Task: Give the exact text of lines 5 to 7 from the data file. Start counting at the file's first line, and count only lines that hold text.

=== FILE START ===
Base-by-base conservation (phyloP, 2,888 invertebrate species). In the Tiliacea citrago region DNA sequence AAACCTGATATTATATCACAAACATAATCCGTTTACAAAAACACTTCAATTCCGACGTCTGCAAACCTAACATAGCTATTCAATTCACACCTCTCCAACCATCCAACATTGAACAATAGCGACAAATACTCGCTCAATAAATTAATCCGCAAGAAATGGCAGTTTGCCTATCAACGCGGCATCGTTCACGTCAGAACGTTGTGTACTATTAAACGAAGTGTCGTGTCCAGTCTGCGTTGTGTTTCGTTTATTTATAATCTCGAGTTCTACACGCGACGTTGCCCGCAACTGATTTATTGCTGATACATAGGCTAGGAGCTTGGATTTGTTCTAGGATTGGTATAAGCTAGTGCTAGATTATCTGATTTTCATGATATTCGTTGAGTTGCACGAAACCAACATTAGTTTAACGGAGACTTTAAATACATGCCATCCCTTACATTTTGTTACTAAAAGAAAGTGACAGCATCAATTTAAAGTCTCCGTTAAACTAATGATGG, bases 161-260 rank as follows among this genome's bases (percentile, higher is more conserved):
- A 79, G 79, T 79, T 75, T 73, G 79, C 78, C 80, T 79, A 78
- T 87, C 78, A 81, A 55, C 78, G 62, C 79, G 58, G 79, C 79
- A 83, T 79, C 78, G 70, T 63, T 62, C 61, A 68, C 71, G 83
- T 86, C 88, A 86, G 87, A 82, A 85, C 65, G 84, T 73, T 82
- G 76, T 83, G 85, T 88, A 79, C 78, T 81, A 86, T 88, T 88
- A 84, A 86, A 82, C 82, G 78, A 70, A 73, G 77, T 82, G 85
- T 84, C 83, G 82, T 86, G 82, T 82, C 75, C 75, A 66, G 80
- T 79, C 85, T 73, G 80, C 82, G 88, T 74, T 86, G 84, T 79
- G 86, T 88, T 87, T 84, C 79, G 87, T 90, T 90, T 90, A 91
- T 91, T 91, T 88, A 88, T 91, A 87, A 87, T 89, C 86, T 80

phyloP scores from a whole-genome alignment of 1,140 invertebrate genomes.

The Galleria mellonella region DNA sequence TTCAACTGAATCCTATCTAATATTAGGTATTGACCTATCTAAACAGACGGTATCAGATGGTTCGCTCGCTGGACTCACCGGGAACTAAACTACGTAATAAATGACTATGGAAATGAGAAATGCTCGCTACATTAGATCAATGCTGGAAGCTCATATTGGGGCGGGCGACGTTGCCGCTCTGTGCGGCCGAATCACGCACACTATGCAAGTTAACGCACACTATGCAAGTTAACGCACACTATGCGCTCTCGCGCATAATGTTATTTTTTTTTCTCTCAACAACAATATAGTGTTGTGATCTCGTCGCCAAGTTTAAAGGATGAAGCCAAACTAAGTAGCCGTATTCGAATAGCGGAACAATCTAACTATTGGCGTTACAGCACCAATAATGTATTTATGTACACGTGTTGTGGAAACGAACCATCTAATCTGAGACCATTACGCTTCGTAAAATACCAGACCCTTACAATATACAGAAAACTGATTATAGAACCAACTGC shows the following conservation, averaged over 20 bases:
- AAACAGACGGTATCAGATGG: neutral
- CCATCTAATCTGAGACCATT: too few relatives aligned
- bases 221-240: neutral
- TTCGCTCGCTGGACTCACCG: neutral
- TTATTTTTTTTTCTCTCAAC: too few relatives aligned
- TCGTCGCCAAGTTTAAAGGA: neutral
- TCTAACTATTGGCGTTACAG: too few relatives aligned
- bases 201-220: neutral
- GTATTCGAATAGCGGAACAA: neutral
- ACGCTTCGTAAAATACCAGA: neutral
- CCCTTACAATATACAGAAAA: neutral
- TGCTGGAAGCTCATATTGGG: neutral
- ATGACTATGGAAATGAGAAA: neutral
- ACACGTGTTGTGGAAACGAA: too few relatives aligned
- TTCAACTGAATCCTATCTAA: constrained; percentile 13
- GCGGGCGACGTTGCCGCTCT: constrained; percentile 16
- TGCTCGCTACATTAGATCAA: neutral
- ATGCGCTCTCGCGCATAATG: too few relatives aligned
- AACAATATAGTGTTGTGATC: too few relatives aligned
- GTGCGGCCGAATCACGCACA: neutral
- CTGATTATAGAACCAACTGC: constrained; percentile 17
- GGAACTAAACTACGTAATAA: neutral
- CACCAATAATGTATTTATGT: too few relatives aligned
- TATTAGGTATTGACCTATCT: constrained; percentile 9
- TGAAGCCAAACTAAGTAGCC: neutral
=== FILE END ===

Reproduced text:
- T 86, C 88, A 86, G 87, A 82, A 85, C 65, G 84, T 73, T 82
- G 76, T 83, G 85, T 88, A 79, C 78, T 81, A 86, T 88, T 88
- A 84, A 86, A 82, C 82, G 78, A 70, A 73, G 77, T 82, G 85